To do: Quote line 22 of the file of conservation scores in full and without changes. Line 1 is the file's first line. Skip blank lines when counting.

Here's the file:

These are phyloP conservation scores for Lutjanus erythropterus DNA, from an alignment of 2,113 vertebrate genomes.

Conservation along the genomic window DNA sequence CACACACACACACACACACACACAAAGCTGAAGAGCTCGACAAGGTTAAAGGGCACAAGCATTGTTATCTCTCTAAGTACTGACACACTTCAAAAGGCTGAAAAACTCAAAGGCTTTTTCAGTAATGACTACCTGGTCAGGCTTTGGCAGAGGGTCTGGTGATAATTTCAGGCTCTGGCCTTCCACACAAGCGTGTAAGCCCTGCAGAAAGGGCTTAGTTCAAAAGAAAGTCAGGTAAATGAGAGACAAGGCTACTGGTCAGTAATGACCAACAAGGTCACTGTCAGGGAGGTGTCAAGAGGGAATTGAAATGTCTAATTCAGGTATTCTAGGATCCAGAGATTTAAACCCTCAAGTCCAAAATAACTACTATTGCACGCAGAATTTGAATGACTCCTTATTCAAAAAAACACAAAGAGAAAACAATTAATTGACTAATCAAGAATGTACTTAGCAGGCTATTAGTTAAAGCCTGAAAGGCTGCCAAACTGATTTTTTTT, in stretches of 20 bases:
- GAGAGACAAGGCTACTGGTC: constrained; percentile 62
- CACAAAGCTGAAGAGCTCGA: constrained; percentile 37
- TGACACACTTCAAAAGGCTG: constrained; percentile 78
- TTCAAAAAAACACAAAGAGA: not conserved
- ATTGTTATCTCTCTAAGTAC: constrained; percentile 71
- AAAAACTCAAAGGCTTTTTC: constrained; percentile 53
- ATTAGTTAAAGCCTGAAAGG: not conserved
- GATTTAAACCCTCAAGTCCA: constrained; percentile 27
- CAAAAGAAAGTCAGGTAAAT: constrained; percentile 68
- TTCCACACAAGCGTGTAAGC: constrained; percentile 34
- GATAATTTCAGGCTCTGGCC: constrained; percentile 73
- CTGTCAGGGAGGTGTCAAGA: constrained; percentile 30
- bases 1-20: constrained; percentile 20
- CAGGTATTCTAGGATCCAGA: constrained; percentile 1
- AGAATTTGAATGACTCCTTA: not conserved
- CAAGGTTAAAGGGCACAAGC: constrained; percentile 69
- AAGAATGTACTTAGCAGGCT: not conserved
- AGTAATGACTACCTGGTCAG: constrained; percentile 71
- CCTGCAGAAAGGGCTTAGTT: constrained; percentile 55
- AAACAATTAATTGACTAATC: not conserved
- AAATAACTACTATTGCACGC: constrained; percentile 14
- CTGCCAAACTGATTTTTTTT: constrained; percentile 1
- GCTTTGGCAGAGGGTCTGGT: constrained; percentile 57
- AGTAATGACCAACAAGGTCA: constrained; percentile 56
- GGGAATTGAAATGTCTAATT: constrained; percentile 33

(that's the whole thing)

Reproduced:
- AAACAATTAATTGACTAATC: not conserved